Can A Convicted Stevens Vote For Himself?

Can Ted Stevens even vote for himself now if he rides out the election?

It seems to be an open question now that a jury has convicted Stevens of seven felony counts, and Alaska law takes the franchise away from convicted felons. The question, if you read Alaska law below, is whether he would lose his right to vote after sentencing. There's also a chance that Stevens already mailed in an absentee ballot since he's been, well, stuck in Washington for this trial.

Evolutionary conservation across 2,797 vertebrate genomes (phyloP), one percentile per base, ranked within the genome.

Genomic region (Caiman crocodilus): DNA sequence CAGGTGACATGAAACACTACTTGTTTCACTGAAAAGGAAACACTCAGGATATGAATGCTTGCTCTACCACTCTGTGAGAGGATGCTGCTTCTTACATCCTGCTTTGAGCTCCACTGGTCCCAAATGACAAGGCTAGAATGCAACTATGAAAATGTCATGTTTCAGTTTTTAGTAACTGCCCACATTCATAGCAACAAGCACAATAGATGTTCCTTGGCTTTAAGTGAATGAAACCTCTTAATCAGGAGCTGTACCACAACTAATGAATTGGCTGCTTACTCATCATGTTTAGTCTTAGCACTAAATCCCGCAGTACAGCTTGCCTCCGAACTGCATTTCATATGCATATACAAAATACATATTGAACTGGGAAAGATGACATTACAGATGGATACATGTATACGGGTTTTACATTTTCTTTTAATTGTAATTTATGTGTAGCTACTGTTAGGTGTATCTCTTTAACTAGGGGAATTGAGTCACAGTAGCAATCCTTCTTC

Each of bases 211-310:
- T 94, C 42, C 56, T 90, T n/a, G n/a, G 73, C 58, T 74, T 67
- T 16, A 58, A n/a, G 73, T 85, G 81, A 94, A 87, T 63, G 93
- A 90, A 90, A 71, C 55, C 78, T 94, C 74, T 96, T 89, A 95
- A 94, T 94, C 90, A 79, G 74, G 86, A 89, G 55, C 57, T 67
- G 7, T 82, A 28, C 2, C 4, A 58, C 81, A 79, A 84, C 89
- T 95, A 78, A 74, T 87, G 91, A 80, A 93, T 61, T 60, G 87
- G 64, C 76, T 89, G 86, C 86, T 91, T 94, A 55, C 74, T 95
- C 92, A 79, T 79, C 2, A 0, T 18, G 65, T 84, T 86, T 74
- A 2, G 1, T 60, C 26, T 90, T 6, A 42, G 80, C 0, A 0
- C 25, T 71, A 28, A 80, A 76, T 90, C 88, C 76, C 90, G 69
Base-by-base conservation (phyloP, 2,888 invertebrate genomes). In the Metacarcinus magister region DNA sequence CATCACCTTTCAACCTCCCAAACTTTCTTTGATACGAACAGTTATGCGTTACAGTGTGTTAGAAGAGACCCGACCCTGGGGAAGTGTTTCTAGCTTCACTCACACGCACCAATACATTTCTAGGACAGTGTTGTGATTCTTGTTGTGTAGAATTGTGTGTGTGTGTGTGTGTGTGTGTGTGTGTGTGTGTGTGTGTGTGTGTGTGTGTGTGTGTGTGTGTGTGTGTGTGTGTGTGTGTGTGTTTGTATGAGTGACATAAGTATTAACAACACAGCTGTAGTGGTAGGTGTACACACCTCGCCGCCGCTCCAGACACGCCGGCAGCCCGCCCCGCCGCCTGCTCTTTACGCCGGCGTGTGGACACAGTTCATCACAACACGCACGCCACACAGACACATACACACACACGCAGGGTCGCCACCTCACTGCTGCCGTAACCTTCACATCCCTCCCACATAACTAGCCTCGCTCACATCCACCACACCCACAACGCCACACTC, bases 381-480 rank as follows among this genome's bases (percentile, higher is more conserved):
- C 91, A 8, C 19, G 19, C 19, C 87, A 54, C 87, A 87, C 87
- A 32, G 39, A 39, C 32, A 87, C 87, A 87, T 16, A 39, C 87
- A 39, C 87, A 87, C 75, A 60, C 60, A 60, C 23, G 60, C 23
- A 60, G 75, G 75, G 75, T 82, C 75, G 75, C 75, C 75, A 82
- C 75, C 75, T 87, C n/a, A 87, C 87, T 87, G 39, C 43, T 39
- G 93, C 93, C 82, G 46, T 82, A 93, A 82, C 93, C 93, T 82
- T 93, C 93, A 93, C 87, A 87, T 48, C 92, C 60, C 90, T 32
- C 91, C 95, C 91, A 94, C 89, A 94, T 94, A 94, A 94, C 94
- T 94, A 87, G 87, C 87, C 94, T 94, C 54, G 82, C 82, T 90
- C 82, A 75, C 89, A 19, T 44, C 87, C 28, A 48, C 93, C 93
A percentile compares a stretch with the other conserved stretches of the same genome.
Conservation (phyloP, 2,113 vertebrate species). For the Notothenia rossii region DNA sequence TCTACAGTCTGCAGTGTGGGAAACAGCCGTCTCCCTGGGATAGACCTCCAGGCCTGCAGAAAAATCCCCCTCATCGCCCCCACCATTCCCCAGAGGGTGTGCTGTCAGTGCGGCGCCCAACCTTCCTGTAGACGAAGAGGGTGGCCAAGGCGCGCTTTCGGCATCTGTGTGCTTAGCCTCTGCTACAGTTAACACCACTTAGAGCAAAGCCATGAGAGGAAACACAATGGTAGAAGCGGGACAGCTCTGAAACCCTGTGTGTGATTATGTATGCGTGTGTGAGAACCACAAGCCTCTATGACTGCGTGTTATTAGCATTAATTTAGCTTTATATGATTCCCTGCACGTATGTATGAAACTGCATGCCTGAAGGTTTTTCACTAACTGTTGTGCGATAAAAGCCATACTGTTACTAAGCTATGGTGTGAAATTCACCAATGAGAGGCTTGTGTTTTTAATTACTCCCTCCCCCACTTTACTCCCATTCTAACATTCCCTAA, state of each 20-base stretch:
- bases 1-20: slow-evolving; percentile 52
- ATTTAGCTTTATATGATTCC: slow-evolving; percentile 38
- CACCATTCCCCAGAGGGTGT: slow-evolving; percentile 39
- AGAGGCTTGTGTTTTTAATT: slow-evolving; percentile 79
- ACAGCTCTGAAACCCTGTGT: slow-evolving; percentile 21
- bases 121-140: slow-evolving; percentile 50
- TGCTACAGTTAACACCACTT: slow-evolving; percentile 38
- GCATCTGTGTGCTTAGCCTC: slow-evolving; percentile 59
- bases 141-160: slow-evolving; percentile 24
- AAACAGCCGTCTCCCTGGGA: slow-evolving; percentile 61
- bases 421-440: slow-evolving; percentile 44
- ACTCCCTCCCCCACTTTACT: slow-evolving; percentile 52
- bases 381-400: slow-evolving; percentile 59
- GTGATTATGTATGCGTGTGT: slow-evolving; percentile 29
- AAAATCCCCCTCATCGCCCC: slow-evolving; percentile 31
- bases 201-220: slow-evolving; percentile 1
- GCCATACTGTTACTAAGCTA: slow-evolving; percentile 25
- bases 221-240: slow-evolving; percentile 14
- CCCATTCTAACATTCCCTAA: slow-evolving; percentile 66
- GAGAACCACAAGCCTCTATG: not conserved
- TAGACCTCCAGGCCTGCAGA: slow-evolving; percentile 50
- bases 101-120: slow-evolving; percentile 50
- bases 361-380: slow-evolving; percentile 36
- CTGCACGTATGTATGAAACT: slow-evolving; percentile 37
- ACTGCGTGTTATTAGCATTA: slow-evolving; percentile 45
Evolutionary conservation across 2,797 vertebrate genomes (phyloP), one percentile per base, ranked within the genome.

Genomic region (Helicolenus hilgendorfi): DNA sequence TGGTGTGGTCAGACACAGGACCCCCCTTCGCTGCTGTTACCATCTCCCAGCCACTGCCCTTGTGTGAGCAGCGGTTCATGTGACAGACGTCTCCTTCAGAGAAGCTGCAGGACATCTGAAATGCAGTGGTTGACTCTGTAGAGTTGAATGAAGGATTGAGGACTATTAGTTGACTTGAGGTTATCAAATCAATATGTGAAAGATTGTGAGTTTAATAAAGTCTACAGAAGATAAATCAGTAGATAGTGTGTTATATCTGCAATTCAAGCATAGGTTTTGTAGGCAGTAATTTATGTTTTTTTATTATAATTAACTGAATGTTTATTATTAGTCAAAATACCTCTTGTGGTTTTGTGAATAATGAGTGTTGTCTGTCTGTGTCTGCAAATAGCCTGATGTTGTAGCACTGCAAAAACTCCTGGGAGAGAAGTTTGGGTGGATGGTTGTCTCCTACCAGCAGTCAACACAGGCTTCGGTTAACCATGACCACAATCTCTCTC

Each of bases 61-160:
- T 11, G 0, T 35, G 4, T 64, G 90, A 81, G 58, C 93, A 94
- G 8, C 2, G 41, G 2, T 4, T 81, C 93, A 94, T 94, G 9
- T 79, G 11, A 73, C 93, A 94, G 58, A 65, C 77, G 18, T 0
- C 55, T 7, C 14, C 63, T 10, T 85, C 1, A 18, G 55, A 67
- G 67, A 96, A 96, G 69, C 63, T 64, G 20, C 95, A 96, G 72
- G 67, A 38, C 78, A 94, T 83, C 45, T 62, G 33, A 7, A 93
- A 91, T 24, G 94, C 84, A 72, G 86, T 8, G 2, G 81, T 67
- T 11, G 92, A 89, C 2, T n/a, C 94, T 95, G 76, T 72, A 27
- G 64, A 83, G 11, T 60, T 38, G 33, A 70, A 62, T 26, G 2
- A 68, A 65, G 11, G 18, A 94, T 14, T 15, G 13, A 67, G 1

The Crypt just received this from an Alaska political source:

"Alaska State Election Law States That A Convicted Felon Cannot Vote. According to the state of Alaska, A person convicted of a crime that constitutes a felony involving moral turpitude under state or federal law may not vote in a state, federal, or municipal election from the date of the conviction through the date of the unconditional discharge of the person.”

If there are any legal eagles among Crypt readers, we'd love to hear an interpretation of Alaska law here?